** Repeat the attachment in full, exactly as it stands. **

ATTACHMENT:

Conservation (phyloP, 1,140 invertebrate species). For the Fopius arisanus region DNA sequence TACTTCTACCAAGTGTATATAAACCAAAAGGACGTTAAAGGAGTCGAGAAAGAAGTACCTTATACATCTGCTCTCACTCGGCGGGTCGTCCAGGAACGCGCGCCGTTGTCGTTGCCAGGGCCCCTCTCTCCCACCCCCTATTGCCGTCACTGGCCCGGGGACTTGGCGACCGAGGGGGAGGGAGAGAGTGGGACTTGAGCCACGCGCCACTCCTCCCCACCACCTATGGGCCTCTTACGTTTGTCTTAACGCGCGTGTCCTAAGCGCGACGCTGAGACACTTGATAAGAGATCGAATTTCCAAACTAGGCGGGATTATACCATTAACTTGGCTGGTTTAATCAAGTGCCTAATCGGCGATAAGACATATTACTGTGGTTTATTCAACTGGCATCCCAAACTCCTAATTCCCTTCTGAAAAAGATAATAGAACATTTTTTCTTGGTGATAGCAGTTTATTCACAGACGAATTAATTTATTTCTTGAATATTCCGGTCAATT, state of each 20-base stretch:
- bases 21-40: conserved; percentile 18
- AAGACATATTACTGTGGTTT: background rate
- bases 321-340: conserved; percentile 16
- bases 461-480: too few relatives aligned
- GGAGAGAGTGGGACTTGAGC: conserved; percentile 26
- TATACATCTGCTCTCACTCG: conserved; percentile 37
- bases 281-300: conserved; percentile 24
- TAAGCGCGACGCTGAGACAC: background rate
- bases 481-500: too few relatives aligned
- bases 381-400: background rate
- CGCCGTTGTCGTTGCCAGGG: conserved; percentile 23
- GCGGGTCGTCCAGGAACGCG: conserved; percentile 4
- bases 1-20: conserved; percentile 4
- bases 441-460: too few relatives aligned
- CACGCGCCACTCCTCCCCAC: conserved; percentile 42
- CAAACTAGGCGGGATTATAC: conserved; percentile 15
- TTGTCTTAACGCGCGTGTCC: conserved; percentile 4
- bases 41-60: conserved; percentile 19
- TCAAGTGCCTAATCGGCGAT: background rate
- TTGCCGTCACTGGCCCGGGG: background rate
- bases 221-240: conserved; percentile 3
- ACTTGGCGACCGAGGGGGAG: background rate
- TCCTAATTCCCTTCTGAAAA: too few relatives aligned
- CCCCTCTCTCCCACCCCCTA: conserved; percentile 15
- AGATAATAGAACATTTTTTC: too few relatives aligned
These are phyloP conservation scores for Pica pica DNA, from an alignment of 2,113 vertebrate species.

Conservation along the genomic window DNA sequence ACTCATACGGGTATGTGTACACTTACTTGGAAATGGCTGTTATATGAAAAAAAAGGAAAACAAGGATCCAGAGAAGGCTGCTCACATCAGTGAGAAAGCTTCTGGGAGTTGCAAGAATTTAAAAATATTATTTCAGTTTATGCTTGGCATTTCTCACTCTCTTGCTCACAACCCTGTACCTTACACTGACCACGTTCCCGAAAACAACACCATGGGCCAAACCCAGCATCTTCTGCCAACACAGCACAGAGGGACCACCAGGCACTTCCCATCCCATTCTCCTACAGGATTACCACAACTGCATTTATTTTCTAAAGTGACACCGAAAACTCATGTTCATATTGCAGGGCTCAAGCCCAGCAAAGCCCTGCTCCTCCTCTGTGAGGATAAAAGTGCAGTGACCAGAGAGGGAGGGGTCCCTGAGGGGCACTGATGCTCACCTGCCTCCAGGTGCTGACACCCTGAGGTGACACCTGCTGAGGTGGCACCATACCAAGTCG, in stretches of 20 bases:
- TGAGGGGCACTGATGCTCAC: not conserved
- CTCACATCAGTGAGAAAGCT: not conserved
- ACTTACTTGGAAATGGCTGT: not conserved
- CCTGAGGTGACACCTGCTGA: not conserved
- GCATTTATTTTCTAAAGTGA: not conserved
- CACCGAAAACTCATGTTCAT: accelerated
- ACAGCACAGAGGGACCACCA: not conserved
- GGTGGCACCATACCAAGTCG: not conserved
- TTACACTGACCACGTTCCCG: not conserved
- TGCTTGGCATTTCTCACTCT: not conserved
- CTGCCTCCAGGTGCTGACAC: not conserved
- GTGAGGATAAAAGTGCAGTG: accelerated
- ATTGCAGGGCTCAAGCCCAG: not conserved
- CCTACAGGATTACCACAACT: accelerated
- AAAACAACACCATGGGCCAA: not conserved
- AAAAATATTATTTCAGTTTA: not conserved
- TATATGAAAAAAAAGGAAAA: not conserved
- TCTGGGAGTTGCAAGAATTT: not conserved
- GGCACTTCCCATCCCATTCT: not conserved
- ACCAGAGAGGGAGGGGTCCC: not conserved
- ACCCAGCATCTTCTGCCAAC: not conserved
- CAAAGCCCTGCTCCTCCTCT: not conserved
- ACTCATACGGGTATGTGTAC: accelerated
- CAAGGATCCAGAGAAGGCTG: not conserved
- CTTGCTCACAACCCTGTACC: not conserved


Conservation (phyloP, 1,140 invertebrate species). For the Fopius arisanus region DNA sequence TACTTCTACCAAGTGTATATAAACCAAAAGGACGTTAAAGGAGTCGAGAAAGAAGTACCTTATACATCTGCTCTCACTCGGCGGGTCGTCCAGGAACGCGCGCCGTTGTCGTTGCCAGGGCCCCTCTCTCCCACCCCCTATTGCCGTCACTGGCCCGGGGACTTGGCGACCGAGGGGGAGGGAGAGAGTGGGACTTGAGCCACGCGCCACTCCTCCCCACCACCTATGGGCCTCTTACGTTTGTCTTAACGCGCGTGTCCTAAGCGCGACGCTGAGACACTTGATAAGAGATCGAATTTCCAAACTAGGCGGGATTATACCATTAACTTGGCTGGTTTAATCAAGTGCCTAATCGGCGATAAGACATATTACTGTGGTTTATTCAACTGGCATCCCAAACTCCTAATTCCCTTCTGAAAAAGATAATAGAACATTTTTTCTTGGTGATAGCAGTTTATTCACAGACGAATTAATTTATTTCTTGAATATTCCGGTCAATT, state of each 20-base stretch:
- bases 21-40: conserved; percentile 18
- AAGACATATTACTGTGGTTT: background rate
- bases 321-340: conserved; percentile 16
- bases 461-480: too few relatives aligned
- GGAGAGAGTGGGACTTGAGC: conserved; percentile 26
- TATACATCTGCTCTCACTCG: conserved; percentile 37
- bases 281-300: conserved; percentile 24
- TAAGCGCGACGCTGAGACAC: background rate
- bases 481-500: too few relatives aligned
- bases 381-400: background rate
- CGCCGTTGTCGTTGCCAGGG: conserved; percentile 23
- GCGGGTCGTCCAGGAACGCG: conserved; percentile 4
- bases 1-20: conserved; percentile 4
- bases 441-460: too few relatives aligned
- CACGCGCCACTCCTCCCCAC: conserved; percentile 42
- CAAACTAGGCGGGATTATAC: conserved; percentile 15
- TTGTCTTAACGCGCGTGTCC: conserved; percentile 4
- bases 41-60: conserved; percentile 19
- TCAAGTGCCTAATCGGCGAT: background rate
- TTGCCGTCACTGGCCCGGGG: background rate
- bases 221-240: conserved; percentile 3
- ACTTGGCGACCGAGGGGGAG: background rate
- TCCTAATTCCCTTCTGAAAA: too few relatives aligned
- CCCCTCTCTCCCACCCCCTA: conserved; percentile 15
- AGATAATAGAACATTTTTTC: too few relatives aligned
These are phyloP conservation scores for Pica pica DNA, from an alignment of 2,113 vertebrate species.

Conservation along the genomic window DNA sequence ACTCATACGGGTATGTGTACACTTACTTGGAAATGGCTGTTATATGAAAAAAAAGGAAAACAAGGATCCAGAGAAGGCTGCTCACATCAGTGAGAAAGCTTCTGGGAGTTGCAAGAATTTAAAAATATTATTTCAGTTTATGCTTGGCATTTCTCACTCTCTTGCTCACAACCCTGTACCTTACACTGACCACGTTCCCGAAAACAACACCATGGGCCAAACCCAGCATCTTCTGCCAACACAGCACAGAGGGACCACCAGGCACTTCCCATCCCATTCTCCTACAGGATTACCACAACTGCATTTATTTTCTAAAGTGACACCGAAAACTCATGTTCATATTGCAGGGCTCAAGCCCAGCAAAGCCCTGCTCCTCCTCTGTGAGGATAAAAGTGCAGTGACCAGAGAGGGAGGGGTCCCTGAGGGGCACTGATGCTCACCTGCCTCCAGGTGCTGACACCCTGAGGTGACACCTGCTGAGGTGGCACCATACCAAGTCG, in stretches of 20 bases:
- TGAGGGGCACTGATGCTCAC: not conserved
- CTCACATCAGTGAGAAAGCT: not conserved
- ACTTACTTGGAAATGGCTGT: not conserved
- CCTGAGGTGACACCTGCTGA: not conserved
- GCATTTATTTTCTAAAGTGA: not conserved
- CACCGAAAACTCATGTTCAT: accelerated
- ACAGCACAGAGGGACCACCA: not conserved
- GGTGGCACCATACCAAGTCG: not conserved
- TTACACTGACCACGTTCCCG: not conserved
- TGCTTGGCATTTCTCACTCT: not conserved
- CTGCCTCCAGGTGCTGACAC: not conserved
- GTGAGGATAAAAGTGCAGTG: accelerated
- ATTGCAGGGCTCAAGCCCAG: not conserved
- CCTACAGGATTACCACAACT: accelerated
- AAAACAACACCATGGGCCAA: not conserved
- AAAAATATTATTTCAGTTTA: not conserved
- TATATGAAAAAAAAGGAAAA: not conserved
- TCTGGGAGTTGCAAGAATTT: not conserved
- GGCACTTCCCATCCCATTCT: not conserved
- ACCAGAGAGGGAGGGGTCCC: not conserved
- ACCCAGCATCTTCTGCCAAC: not conserved
- CAAAGCCCTGCTCCTCCTCT: not conserved
- ACTCATACGGGTATGTGTAC: accelerated
- CAAGGATCCAGAGAAGGCTG: not conserved
- CTTGCTCACAACCCTGTACC: not conserved